Massachusetts has created one of the most robust programs, the $1 billion Life Sciences Initiative. For companies that apply with the Massachusetts Life Sciences Council and attain certification as a Certified Life Sciences Company, the state provides the Life Sciences Accelerator grants to early-stage companies, a refundable 10% investment tax credit, a refundable research tax credit, special sales tax exemptions, extended net operating loss carryovers to 15 years, a refundable FDA user fee credit, a life sciences research credit, an income tax deduction for orphan drug clinical testing, and elimination of sales factor throwback that would reduce income assigned to Massachusetts for income tax purposes. These incentives are on top of other programs that are not specifically tailored toward biotechnology and life sciences companies, including training grants, a general 3% investment tax credit for manufacturers that may be enhanced in certain areas, and other general development grants.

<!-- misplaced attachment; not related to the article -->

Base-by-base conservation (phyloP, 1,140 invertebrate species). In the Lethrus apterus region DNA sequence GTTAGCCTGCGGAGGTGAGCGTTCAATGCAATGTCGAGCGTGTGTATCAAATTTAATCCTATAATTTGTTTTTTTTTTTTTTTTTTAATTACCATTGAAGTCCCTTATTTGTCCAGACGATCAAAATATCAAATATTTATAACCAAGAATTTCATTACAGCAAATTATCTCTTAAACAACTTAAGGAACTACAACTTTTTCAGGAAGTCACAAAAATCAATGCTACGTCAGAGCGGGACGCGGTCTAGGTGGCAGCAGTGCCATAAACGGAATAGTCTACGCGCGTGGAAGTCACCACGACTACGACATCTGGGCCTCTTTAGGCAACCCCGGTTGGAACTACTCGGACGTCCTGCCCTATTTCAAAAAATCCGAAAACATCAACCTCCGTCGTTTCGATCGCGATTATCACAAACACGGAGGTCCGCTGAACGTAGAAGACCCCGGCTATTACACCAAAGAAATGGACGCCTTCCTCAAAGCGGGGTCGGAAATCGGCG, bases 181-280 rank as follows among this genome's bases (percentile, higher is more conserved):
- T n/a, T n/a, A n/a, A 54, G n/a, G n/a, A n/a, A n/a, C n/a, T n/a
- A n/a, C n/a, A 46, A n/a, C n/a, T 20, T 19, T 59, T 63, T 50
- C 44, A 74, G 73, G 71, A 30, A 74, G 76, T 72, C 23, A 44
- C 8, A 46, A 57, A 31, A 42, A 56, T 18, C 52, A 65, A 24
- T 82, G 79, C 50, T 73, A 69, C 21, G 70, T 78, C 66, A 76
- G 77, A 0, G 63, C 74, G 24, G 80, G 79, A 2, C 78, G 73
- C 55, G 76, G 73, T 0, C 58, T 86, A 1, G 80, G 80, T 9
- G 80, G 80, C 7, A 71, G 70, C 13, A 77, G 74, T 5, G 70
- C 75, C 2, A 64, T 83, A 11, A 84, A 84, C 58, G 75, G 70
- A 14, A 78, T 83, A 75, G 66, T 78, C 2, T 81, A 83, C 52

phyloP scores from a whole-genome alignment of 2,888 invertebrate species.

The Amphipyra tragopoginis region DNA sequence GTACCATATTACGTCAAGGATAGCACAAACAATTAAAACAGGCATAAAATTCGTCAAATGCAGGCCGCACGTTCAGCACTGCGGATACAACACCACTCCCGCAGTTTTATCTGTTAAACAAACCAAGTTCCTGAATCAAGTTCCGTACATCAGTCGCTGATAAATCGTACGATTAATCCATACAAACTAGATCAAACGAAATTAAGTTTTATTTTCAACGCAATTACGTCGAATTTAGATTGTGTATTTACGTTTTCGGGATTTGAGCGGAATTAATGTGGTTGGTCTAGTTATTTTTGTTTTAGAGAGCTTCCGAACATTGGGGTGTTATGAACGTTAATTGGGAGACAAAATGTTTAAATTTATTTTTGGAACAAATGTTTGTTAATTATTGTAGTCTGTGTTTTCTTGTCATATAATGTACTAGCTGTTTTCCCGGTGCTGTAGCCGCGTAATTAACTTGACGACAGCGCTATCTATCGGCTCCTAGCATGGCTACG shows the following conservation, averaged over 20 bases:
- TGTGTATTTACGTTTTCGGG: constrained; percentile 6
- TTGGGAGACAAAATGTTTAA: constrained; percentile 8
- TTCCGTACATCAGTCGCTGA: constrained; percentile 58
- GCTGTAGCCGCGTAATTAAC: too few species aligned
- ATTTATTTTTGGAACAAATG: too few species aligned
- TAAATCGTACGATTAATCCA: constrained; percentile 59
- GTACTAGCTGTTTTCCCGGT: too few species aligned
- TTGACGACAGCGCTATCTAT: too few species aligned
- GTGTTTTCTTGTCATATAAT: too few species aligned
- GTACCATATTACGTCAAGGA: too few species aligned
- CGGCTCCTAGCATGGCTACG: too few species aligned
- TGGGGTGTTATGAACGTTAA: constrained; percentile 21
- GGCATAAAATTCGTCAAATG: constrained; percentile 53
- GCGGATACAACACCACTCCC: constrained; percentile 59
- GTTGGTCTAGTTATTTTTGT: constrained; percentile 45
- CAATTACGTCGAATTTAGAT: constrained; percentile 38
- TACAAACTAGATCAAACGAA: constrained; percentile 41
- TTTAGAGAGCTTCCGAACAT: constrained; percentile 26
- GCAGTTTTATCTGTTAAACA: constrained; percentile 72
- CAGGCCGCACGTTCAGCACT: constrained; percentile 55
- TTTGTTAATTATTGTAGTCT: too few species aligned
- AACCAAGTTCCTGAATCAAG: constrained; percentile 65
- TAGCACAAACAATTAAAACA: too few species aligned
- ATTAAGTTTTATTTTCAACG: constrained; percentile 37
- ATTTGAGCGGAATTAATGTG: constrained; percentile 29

The following are some common negotiated incentives.
Training Grants: Funding for training is a favorite economic development tool across the country. The states view training a highly skilled workforce in emerging technologies as a key tool to lure employers to their state. Biotechnology is a focus area for many states. For example, California provides training funding through the Employment Training Panel, an agency that allocates a pool of funding at rates that range from $8 to $27 per hour, depending upon the training provided. With limited funding, the Panel allocates funds first to priority industries like biotechnology and related fields.